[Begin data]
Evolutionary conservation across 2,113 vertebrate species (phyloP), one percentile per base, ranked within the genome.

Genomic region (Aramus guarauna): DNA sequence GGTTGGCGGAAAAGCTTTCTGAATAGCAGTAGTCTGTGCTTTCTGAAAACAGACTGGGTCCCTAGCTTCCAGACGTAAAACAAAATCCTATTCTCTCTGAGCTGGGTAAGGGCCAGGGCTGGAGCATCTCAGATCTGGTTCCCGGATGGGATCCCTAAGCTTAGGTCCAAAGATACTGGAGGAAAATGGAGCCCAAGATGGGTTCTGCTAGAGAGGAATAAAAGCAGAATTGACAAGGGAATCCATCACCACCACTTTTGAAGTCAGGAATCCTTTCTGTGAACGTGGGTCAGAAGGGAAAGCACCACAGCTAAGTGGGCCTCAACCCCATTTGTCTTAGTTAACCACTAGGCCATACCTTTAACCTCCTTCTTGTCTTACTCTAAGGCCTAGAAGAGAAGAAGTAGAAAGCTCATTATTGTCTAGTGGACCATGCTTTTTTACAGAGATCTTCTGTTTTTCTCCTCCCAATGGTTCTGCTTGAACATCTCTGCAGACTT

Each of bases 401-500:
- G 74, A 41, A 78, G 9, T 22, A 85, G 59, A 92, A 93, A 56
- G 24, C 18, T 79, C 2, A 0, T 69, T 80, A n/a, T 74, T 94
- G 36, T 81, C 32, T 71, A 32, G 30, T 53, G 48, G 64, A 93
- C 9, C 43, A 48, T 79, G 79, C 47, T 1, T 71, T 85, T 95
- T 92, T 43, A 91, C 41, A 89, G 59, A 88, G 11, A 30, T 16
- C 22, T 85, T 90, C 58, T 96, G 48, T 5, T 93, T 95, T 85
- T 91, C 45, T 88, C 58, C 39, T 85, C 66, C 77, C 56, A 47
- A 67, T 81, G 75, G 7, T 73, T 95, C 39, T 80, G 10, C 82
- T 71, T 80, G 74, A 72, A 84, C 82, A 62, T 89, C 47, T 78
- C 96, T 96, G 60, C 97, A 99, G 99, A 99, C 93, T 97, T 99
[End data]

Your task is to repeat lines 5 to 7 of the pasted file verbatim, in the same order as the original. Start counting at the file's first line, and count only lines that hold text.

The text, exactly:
- G 24, C 18, T 79, C 2, A 0, T 69, T 80, A n/a, T 74, T 94
- G 36, T 81, C 32, T 71, A 32, G 30, T 53, G 48, G 64, A 93
- C 9, C 43, A 48, T 79, G 79, C 47, T 1, T 71, T 85, T 95